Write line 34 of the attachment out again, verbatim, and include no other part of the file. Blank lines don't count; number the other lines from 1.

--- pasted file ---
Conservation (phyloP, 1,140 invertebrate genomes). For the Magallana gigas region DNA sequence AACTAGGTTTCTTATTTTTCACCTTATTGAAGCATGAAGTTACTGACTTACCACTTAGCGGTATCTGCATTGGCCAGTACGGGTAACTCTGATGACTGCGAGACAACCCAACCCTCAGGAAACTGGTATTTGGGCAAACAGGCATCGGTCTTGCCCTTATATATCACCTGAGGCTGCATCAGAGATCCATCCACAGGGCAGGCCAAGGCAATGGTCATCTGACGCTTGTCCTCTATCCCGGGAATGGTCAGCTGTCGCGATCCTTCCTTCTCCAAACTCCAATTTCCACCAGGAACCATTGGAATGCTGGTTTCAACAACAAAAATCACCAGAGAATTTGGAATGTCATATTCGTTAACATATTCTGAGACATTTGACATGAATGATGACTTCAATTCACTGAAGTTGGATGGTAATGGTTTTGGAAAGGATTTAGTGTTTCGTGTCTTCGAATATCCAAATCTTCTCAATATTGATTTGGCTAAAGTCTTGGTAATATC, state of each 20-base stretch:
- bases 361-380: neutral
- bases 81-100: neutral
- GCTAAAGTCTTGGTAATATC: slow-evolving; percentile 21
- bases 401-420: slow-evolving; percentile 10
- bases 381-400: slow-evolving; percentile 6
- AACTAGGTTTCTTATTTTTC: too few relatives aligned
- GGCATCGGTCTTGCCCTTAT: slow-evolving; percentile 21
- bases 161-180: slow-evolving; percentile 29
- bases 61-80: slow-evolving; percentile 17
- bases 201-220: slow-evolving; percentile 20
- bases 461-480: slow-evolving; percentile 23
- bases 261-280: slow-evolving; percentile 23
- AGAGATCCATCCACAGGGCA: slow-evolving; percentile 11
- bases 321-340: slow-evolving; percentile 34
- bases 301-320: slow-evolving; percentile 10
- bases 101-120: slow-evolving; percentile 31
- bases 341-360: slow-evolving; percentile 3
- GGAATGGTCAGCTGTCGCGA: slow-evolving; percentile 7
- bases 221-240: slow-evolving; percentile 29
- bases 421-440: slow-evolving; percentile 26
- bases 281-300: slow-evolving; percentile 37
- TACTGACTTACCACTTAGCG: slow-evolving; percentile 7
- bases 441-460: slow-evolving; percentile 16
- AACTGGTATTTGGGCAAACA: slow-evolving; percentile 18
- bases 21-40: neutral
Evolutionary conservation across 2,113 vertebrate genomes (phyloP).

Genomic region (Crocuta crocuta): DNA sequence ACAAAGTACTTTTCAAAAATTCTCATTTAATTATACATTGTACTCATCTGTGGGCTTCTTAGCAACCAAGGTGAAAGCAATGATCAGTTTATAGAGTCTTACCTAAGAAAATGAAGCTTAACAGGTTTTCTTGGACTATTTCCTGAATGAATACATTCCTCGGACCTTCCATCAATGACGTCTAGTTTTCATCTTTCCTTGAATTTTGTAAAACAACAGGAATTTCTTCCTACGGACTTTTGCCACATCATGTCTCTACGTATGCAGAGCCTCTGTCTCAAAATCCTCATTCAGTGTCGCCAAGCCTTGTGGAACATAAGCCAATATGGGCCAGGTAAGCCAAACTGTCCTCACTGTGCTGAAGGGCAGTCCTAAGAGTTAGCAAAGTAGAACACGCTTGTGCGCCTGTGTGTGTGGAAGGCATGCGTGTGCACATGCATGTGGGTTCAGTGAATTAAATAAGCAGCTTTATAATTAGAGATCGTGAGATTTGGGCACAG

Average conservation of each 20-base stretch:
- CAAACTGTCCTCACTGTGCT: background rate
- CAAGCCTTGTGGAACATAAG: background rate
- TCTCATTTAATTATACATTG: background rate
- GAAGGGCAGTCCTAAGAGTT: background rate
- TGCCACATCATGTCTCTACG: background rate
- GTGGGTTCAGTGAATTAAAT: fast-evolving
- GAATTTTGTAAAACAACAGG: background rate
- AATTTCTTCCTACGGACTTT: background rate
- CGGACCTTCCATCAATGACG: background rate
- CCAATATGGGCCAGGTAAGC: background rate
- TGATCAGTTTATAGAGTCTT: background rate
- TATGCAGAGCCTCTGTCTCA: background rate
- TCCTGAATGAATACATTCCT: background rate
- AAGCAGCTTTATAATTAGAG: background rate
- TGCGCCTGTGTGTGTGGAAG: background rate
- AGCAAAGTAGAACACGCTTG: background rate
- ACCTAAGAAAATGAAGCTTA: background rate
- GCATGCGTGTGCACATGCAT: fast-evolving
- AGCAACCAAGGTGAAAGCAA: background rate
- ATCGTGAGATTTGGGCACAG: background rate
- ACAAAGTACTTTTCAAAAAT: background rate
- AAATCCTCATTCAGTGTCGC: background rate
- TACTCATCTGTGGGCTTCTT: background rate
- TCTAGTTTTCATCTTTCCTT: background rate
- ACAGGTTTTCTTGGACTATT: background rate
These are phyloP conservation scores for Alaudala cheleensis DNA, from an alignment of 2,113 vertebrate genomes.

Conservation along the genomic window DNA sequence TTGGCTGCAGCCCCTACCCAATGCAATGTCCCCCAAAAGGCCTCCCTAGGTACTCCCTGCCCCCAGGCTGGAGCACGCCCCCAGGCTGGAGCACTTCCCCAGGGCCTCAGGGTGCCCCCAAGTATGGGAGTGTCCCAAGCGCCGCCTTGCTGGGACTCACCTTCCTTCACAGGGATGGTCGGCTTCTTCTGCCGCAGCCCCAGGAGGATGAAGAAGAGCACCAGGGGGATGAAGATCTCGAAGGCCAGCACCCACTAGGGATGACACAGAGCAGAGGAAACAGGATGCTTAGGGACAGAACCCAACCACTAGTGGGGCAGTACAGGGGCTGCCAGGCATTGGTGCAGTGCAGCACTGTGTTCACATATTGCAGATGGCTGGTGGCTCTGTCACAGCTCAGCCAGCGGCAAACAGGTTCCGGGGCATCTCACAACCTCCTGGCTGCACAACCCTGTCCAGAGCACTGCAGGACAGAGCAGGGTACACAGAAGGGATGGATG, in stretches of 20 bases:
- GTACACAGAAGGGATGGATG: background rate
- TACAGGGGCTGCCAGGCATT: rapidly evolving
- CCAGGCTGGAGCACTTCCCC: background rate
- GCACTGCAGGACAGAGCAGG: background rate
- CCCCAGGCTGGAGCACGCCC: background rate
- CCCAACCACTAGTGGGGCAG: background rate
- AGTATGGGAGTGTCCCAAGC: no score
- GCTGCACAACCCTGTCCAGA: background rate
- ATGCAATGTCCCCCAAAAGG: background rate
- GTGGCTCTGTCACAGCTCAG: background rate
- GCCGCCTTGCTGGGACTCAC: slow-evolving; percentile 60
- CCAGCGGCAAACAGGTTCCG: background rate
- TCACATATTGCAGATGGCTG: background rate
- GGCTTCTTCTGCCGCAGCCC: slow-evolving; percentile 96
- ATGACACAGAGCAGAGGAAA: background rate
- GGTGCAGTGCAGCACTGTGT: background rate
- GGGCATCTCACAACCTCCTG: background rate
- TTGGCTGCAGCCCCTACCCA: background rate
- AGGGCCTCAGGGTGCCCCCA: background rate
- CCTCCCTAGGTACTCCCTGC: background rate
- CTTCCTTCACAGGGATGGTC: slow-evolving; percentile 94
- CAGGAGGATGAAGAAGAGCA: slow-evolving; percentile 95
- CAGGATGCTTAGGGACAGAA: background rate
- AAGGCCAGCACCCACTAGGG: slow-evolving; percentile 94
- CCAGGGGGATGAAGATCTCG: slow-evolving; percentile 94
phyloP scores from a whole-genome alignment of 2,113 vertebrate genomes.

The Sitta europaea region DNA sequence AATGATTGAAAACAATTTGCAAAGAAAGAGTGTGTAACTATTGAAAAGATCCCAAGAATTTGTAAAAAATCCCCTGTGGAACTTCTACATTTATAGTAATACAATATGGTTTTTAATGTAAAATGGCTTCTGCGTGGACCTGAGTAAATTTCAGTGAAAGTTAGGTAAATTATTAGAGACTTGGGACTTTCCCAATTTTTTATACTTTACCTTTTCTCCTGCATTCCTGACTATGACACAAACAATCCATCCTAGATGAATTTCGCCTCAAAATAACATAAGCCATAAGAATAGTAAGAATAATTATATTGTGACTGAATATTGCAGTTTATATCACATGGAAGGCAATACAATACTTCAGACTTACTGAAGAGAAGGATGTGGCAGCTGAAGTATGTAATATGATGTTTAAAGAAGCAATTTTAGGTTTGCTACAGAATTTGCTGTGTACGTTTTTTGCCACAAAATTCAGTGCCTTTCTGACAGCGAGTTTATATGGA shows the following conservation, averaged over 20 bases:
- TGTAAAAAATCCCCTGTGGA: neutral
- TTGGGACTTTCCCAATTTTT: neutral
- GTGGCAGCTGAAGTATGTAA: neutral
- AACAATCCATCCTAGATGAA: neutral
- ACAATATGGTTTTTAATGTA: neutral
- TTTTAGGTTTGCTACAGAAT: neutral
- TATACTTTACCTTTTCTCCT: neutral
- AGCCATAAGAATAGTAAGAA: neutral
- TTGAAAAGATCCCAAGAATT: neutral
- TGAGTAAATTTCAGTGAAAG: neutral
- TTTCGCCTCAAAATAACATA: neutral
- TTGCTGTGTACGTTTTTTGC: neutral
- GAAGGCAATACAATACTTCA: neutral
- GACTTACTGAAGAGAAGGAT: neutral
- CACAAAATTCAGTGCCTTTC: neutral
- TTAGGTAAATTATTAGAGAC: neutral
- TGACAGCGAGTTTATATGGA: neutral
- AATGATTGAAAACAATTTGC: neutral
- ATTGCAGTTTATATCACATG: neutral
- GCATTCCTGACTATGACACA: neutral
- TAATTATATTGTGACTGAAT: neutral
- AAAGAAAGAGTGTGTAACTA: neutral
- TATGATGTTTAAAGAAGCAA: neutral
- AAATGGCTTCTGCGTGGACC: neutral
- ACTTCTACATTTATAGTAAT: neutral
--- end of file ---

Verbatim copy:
- TGCCACATCATGTCTCTACG: background rate